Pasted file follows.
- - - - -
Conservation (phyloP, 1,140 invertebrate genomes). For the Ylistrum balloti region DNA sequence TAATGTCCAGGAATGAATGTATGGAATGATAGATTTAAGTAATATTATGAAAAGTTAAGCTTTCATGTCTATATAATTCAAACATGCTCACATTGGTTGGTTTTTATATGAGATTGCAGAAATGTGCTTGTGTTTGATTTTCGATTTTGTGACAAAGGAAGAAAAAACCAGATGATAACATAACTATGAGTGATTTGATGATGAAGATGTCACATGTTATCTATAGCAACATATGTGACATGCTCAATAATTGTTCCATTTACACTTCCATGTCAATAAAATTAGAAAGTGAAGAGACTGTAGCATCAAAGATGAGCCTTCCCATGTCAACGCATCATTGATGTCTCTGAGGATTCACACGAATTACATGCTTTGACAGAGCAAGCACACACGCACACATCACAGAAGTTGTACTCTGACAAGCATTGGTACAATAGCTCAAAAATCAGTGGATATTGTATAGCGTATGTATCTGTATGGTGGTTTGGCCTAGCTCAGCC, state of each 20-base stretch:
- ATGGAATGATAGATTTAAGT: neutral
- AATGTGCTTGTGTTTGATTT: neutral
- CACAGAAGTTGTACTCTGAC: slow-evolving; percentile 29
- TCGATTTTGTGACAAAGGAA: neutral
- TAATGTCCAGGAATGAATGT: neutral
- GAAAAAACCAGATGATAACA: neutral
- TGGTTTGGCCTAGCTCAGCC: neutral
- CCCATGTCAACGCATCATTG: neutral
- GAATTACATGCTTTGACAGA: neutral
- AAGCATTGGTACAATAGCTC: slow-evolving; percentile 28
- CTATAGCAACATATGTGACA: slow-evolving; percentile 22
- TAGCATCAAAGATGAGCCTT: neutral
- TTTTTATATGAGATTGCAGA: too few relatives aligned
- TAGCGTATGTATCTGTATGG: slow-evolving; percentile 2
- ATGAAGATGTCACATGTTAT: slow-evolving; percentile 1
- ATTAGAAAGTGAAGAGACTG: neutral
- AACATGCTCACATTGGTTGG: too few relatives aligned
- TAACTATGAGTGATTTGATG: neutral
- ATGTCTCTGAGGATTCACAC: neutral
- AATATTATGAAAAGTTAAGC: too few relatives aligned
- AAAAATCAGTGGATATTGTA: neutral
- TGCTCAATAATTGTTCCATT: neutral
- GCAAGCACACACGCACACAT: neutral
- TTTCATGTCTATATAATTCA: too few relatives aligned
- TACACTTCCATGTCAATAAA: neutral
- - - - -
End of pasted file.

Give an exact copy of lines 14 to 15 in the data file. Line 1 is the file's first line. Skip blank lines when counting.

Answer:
- TTTTTATATGAGATTGCAGA: too few relatives aligned
- TAGCGTATGTATCTGTATGG: slow-evolving; percentile 2